Abbey Theatre in the Irish Literary Renaissance Criticism: Plays And Controversies - Essay

Lady Augusta Gregory (essay date 1913)

(Twentieth-Century Literary Criticism)

SOURCE: Gregory, Lady Augusta. “The Fight Over The Playboy.” In Our Irish Theatre: A Chapter of Autobiography, pp. 109-18. New York: G. P. Putnam's Sons, 1913.

[In the following chapter from her autobiography, Lady Gregory reflects on the controversy that resulted from the Abbey Theatre's staging of John Millington Synge's peasant play The Playboy of the Western World.]

When Synge's Shadow of the Glen was first played in the Molesworth Hall in 1903, some attacks were made on it by the Sinn Fein weekly newspaper. In the play the old husband pretends to be dead, the young wife listens to the offers of a young farmer, who asks her to marry him in...

(The entire section is 2143 words.)

Lady Augusta Gregory (essay date 1913)

(Twentieth-Century Literary Criticism)

SOURCE: Gregory, Lady Augusta. “The Fight With the Castle.” In Our Irish Theatre: A Chapter of Autobiography, pp. 140-68. New York: G. P. Putnam's Sons, 1913.

[In the following essay, Lady Gregory describes the contributions that playwright George Bernard Shaw made to the Abbey Theatre, along with the resulting battle over censorship.]

In the summer of 1909 I went one day from London to Ayot St. Lawrence, a Hertfordshire village, to consult Mr. Bernard Shaw on some matters connected with our Theatre. When I was leaving, he gave me a little book, The Shewing up of Blanco Posnet, which had just been printed, although not published. It had, however, been...

(The entire section is 6097 words.)

Robert G. Lowery (essay date 1984)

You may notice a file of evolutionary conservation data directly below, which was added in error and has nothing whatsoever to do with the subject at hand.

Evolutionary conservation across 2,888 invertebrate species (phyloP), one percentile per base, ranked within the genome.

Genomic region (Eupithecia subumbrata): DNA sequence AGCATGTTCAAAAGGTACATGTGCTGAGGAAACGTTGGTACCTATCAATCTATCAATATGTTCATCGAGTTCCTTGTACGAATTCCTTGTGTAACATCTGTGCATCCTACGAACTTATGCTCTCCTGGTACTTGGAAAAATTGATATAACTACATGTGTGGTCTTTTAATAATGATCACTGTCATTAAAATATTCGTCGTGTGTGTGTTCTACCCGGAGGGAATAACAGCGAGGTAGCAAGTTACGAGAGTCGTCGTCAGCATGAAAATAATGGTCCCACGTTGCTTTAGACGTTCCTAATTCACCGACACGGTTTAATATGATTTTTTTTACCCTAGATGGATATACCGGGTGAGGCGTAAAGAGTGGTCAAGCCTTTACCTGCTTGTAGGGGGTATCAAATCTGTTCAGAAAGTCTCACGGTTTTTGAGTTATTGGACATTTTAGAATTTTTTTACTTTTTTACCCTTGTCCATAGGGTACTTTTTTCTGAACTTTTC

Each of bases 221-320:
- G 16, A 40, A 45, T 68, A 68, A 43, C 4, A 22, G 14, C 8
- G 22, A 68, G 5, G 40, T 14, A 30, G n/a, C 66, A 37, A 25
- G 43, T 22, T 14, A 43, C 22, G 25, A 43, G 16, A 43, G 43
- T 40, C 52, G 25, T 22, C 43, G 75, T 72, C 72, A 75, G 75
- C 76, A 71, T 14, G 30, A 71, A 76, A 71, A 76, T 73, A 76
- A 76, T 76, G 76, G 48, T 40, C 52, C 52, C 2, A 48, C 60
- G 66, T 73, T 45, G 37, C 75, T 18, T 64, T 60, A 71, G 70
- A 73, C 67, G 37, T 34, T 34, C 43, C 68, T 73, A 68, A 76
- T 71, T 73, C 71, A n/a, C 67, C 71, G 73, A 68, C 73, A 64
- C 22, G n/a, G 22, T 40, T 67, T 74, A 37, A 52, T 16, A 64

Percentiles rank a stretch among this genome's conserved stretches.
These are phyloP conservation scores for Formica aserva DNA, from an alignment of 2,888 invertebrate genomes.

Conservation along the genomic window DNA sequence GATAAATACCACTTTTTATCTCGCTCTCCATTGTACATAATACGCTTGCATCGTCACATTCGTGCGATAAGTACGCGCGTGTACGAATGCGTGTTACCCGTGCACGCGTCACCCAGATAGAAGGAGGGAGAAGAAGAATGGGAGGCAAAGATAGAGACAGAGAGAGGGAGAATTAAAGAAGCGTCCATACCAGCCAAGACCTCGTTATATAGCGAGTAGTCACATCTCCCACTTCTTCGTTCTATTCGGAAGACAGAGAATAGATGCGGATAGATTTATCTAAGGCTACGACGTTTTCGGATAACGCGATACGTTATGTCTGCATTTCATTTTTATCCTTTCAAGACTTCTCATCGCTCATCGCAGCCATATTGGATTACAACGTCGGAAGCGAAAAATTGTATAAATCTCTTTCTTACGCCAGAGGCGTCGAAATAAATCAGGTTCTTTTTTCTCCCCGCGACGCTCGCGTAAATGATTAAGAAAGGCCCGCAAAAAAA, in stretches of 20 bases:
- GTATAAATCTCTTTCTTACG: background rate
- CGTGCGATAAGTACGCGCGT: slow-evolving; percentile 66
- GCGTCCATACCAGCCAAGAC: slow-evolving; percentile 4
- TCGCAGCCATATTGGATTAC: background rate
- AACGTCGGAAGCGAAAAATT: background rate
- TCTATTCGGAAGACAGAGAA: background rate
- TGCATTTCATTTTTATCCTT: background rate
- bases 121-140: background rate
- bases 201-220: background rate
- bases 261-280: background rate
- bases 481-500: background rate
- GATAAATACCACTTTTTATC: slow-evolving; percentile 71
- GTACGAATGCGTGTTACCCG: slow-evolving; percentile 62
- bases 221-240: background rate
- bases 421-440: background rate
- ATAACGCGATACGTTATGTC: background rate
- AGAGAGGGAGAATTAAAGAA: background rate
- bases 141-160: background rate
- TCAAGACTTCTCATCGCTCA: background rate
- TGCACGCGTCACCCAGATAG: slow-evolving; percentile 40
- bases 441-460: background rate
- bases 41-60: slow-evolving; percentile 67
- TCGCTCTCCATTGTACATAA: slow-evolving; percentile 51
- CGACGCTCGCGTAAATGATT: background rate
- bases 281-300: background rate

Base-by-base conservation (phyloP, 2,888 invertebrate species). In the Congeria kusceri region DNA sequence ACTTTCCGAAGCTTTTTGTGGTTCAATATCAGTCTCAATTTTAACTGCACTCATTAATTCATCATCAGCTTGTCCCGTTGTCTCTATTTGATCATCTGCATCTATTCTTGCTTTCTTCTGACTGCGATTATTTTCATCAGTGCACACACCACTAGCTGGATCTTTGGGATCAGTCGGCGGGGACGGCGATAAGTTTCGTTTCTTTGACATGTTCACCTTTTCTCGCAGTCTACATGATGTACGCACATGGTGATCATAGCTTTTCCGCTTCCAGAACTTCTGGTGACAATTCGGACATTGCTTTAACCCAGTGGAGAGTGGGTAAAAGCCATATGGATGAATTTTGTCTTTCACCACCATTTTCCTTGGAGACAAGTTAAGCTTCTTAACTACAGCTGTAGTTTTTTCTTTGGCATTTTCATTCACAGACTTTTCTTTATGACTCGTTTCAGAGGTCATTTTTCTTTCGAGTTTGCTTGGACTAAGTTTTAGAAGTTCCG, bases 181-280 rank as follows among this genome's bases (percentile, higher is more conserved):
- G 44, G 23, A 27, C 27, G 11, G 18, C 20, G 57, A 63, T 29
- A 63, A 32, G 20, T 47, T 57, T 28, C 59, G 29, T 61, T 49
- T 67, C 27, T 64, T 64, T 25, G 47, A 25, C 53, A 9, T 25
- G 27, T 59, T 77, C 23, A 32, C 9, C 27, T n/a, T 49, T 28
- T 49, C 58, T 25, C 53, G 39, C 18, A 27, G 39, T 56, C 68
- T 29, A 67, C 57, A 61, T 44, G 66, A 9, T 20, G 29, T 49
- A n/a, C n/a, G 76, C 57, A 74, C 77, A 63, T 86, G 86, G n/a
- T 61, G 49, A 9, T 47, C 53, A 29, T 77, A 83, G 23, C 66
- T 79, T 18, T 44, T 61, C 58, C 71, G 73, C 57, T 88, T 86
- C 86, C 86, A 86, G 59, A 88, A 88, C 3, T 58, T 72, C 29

(Twentieth-Century Literary Criticism)

SOURCE: Lowery, Robert G. Introduction to A Whirlwind in Dublin: ‘The Plough and the Stars’ Riots, edited by Robert G. Lowery, pp. 3-7. Westport, Conn.: Greenwood Press, 1984.

[In the following essay, an introduction to a book-length collection of reviews of Sean O'Casey's play The Plough and the Stars, performed at the Abbey Theatre in 1926, Lowery compares the Abbey audience of 1907, when the audiences rioted in response to Synge's The Playboy of the Western World, with the 1926 audience that vehemently protested the Abbey's production of O'Casey's play.]

O'Casey is considered by many the only Irish playwright who can thus far...

(The entire section is 1489 words.)

David Cairns and Shaun Richards (essay date autumn 1987)

(Twentieth-Century Literary Criticism)

SOURCE: Cairns, David, and Shaun Richards. “Reading a Riot: The ‘Reading Formation’ of Synge's Abbey Audience.” Literature and History 13, no. 2 (autumn 1987): 219-37.

[In the following essay, Cairns and Richards argue that the nationalist ideology and mythologized nostalgia that produced the Irish Literary Revival to some extent “scripted” the ways in which the early twentieth-century Dublin audience responded to Synge's play The Playboy of the Western World.]

The Playboy ‘riots’—along with those of Hugo's Hernani, Jarry's Ubu Roi, O'Casey's The Plough and the Stars—are among the few undisputed ‘facts’ of literary...

(The entire section is 9305 words.)

Lucy McDiarmid (essay date 2000)

(Twentieth-Century Literary Criticism)

SOURCE: McDiarmid, Lucy. “The Abbey and the Theatrics of Controversy, 1909-1915.” In A Century of Irish Drama: Widening the State, edited by Stephen Watt, Eileen Morgan, and Shakir Mustafa, pp. 57-71. Bloomington: Indiana University Press, 2000.

[In the following essay, McDiarmid argues that three early controversies—the censorship of Shaw's The Shewing-Up of Blanco Posnet, the American response to Synge's Playboy, and the debate over whether to produce Shaw's play, O'Flaherty VC—helped the Abbey define itself artistically and strategically as a national theater.]

The history of the early Abbey Theatre offers a good means of understanding...

(The entire section is 7490 words.)